A comparison of minimally invasive transforaminal lumbar interbody fusion and decompression alone for degenerative lumbar spondylolisthesis.

Neurosurg Focus 2019 05;46(5):E13

1Department of Neurological Surgery, University of California, San Francisco, California.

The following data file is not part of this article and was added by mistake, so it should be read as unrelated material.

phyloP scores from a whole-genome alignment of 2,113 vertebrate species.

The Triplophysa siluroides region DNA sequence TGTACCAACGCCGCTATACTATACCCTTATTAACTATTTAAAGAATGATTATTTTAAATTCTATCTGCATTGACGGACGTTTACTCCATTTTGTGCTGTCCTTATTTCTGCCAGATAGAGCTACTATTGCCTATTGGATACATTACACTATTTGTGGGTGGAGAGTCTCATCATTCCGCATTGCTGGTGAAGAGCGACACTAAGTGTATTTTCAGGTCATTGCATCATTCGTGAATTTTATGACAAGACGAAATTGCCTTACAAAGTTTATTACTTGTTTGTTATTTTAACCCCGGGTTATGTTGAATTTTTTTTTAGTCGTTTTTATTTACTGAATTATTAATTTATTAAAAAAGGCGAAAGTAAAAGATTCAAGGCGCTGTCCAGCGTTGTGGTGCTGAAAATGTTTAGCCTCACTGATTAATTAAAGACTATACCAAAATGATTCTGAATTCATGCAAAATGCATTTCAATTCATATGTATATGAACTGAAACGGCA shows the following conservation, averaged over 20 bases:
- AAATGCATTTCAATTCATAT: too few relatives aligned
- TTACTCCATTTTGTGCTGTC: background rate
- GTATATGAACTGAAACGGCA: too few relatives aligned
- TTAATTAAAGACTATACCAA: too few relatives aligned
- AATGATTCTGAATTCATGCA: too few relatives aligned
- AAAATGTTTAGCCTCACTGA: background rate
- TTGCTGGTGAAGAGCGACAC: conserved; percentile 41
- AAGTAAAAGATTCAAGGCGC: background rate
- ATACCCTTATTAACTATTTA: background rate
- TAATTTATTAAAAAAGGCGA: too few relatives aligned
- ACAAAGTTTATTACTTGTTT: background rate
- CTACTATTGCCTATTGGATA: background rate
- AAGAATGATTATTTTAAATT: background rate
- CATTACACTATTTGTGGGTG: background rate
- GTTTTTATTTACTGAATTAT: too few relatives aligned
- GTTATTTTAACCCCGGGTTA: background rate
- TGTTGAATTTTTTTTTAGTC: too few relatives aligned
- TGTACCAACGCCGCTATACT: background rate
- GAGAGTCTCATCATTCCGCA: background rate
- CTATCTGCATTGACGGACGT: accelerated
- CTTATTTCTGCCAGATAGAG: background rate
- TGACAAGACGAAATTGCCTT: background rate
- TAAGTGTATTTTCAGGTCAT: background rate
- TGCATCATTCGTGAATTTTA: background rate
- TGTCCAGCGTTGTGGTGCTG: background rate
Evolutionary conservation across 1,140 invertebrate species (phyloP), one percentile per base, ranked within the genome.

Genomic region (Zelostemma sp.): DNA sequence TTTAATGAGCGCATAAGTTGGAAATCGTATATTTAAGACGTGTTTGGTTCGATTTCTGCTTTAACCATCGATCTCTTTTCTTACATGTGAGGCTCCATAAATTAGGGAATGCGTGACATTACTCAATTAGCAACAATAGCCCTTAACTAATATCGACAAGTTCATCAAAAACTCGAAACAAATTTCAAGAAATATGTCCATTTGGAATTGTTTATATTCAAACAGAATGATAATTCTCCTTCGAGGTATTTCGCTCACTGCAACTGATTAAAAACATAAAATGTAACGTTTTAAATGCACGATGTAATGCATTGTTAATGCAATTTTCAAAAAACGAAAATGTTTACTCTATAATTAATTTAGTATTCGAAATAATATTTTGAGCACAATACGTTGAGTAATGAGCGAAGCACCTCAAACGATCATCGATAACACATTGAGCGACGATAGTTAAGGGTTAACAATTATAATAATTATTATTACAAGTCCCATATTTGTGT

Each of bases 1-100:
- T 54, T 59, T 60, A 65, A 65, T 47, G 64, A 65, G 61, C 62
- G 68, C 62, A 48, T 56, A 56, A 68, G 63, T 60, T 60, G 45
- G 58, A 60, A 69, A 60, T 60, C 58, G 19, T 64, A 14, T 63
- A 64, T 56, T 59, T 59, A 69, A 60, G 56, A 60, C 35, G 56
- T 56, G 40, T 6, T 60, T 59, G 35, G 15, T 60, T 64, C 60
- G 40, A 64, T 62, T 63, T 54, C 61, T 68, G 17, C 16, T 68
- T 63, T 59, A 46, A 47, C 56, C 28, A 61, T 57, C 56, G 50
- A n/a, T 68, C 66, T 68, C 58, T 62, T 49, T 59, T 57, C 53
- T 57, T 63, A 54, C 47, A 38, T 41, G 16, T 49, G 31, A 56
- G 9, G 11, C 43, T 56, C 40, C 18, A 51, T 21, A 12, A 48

OBJECTIVEThe optimal minimally invasive surgery (MIS) approach for grade 1 lumbar spondylolisthesis is not clearly elucidated. In this study, the authors compared the 24-month patient-reported outcomes (PROs) after MIS transforaminal lumbar interbody fusion (TLIF) and MIS decompression for degenerative lumbar spondylolisthesis.METHODSA total of 608 patients from 12 high-enrolling sites participating in the Quality Outcomes Database (QOD) lumbar spondylolisthesis module underwent single-level surgery for degenerative grade 1 lumbar spondylolisthesis, of whom 143 underwent MIS (72 MIS TLIF [50.3%] and 71 MIS decompression [49.7%]). Surgeries were classified as MIS if there was utilization of percutaneous screw fixation and placement of a Wiltse plane MIS intervertebral body graft (MIS TLIF) or if there was a tubular decompression (MIS decompression). Parameters obtained at baseline through at least 24 months of follow-up were collected. PROs included the Oswestry Disability Index (ODI), numeric rating scale (NRS) for back pain, NRS for leg pain, EuroQol-5D (EQ-5D) questionnaire, and North American Spine Society (NASS) satisfaction questionnaire. Multivariate models were constructed to adjust for patient characteristics, surgical variables, and baseline PRO values.RESULTSThe mean age of the MIS cohort was 67.1 ± 11.3 years (MIS TLIF 62.1 years vs MIS decompression 72.3 years) and consisted of 79 (55.2%) women (MIS TLIF 55.6% vs MIS decompression 54.9%). The proportion in each cohort reaching the 24-month follow-up did not differ significantly between the cohorts (MIS TLIF 83.3% and MIS decompression 84.5%, p = 0.85). MIS TLIF was associated with greater blood loss (mean 108.8 vs 33.0 ml, p < 0.001), longer operative time (mean 228.2 vs 101.8 minutes, p < 0.001), and longer length of hospitalization (mean 2.9 vs 0.7 days, p < 0.001). MIS TLIF was associated with a significantly lower reoperation rate (14.1% vs 1.4%, p = 0.004). Both cohorts demonstrated significant improvements in ODI, NRS back pain, NRS leg pain, and EQ-5D at 24 months (p < 0.001, all comparisons relative to baseline). In multivariate analyses, MIS TLIF-as opposed to MIS decompression alone-was associated with superior ODI change (β = -7.59, 95% CI -14.96 to -0.23; p = 0.04), NRS back pain change (β = -1.54, 95% CI -2.78 to -0.30; p = 0.02), and NASS satisfaction (OR 0.32, 95% CI 0.12-0.82; p = 0.02).CONCLUSIONSFor symptomatic, single-level degenerative spondylolisthesis, MIS TLIF was associated with a lower reoperation rate and superior outcomes for disability, back pain, and patient satisfaction compared with posterior MIS decompression alone. This finding may aid surgical decision-making when considering MIS for degenerative lumbar spondylolisthesis.